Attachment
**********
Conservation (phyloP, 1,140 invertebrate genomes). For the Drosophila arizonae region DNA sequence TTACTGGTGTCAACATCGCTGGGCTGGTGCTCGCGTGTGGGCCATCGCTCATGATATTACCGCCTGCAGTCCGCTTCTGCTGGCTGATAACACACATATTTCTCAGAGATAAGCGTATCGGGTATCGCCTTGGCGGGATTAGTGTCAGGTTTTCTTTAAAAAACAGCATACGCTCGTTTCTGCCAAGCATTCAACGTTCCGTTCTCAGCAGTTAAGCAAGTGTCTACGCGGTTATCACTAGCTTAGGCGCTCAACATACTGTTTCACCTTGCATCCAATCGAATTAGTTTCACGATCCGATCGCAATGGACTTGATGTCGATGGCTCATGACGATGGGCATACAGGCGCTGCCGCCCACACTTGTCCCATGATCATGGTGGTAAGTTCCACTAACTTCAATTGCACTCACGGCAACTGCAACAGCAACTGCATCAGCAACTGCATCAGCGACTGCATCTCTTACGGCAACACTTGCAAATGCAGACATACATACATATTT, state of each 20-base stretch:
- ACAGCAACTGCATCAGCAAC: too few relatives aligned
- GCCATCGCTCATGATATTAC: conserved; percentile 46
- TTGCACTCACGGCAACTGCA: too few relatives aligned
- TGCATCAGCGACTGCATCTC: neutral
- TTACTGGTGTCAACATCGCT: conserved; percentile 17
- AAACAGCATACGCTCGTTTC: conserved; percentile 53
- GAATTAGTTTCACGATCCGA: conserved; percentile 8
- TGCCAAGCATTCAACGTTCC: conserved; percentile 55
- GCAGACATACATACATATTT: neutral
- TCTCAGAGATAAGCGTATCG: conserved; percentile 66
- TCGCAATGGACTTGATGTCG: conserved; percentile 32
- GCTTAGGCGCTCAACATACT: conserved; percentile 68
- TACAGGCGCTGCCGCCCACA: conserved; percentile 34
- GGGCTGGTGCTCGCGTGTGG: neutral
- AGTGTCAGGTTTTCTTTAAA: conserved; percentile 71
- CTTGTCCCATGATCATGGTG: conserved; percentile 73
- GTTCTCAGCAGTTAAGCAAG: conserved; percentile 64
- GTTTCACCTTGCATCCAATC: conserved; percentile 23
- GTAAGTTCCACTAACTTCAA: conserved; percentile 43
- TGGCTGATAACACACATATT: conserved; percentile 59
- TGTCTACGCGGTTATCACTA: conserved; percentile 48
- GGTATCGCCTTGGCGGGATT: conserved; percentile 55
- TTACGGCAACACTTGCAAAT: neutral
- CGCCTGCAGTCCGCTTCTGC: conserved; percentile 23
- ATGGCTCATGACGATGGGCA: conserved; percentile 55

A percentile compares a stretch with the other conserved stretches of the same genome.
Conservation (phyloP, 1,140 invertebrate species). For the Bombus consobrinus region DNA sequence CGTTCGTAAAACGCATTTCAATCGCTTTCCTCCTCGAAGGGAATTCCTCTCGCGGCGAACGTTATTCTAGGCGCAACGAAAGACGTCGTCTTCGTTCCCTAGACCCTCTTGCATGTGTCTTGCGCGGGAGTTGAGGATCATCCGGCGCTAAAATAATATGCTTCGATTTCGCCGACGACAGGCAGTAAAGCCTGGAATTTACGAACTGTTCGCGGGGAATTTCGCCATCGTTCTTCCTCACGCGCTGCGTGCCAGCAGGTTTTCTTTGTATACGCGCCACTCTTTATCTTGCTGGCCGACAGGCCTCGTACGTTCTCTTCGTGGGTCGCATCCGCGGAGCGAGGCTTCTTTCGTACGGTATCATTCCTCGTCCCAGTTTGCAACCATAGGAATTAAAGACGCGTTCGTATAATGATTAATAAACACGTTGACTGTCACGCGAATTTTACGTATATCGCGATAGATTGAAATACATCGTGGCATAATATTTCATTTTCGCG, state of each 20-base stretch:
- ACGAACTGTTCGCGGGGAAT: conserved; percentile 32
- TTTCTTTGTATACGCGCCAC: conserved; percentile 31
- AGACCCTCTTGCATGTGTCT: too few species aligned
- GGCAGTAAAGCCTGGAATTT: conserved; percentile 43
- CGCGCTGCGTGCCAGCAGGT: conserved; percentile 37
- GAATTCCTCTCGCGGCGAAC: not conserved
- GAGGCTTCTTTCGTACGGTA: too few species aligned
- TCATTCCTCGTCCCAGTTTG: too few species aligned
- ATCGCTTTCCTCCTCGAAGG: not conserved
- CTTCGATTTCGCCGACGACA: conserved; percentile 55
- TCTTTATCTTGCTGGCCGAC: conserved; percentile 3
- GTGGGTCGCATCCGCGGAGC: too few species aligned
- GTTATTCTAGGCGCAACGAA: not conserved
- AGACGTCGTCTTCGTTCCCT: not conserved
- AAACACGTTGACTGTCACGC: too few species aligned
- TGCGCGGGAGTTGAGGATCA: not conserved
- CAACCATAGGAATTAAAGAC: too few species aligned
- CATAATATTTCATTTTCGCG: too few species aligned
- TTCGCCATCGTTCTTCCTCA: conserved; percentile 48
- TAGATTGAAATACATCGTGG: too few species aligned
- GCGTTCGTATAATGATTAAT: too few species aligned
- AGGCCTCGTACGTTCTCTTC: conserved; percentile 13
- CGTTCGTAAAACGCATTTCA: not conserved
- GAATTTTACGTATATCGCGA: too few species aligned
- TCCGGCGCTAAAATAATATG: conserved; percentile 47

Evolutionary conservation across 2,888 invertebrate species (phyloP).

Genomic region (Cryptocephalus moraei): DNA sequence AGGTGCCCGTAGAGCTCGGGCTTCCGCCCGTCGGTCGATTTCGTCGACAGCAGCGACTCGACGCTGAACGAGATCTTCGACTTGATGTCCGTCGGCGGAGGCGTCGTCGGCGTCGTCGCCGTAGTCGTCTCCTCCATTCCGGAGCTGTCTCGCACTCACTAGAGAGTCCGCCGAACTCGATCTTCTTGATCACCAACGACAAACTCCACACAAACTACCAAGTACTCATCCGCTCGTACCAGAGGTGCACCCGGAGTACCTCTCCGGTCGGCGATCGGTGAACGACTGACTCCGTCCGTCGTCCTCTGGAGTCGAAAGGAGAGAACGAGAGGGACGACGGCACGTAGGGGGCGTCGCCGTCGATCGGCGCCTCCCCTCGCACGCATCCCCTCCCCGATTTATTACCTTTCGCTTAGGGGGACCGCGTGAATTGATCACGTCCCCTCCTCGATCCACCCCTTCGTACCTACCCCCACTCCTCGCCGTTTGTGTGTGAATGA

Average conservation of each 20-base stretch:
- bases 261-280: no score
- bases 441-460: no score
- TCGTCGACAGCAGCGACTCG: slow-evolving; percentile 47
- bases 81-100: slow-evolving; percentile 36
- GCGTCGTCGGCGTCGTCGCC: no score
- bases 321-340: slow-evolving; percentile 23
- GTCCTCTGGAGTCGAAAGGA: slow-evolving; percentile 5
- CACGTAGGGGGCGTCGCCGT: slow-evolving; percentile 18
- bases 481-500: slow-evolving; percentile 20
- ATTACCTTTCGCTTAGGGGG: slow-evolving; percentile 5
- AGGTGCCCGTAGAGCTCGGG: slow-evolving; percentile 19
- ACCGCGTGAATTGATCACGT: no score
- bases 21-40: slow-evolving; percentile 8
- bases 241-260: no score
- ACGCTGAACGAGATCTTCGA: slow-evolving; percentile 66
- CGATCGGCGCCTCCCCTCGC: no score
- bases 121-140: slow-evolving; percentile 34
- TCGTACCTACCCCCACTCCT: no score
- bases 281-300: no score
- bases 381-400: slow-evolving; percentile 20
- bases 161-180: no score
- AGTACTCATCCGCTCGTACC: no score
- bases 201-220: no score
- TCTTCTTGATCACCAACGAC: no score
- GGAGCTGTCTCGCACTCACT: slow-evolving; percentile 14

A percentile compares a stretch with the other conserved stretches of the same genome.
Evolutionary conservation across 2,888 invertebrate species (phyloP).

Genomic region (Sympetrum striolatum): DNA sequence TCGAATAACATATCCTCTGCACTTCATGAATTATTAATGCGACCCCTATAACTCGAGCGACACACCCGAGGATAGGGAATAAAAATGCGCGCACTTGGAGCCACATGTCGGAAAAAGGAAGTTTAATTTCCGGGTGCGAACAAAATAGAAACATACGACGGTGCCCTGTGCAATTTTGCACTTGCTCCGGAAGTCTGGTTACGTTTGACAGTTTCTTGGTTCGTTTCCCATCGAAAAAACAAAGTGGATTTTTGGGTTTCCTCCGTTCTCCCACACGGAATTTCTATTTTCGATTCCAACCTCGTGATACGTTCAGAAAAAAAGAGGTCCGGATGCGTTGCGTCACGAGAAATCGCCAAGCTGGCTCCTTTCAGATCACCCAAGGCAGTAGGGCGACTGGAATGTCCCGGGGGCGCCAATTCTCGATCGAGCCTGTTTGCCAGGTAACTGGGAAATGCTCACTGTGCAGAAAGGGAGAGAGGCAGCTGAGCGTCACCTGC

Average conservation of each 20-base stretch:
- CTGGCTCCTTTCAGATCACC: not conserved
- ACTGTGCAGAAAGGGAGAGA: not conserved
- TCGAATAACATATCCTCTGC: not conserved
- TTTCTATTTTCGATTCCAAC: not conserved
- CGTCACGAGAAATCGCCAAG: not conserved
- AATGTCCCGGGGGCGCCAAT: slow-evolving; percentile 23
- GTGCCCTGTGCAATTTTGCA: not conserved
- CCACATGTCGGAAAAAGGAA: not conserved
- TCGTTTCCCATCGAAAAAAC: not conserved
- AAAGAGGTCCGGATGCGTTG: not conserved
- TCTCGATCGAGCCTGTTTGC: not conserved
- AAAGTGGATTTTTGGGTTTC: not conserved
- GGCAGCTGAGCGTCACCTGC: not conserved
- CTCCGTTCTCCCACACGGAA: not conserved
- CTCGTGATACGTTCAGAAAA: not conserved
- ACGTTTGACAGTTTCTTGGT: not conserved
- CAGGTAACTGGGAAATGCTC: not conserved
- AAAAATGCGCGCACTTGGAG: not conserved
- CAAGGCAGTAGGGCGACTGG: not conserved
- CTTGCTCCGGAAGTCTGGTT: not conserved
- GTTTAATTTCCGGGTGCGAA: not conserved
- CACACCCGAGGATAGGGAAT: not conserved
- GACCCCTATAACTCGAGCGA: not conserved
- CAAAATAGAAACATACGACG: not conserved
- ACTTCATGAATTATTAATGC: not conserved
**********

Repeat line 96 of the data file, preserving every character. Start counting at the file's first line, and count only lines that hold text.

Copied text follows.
- TCTCGATCGAGCCTGTTTGC: not conserved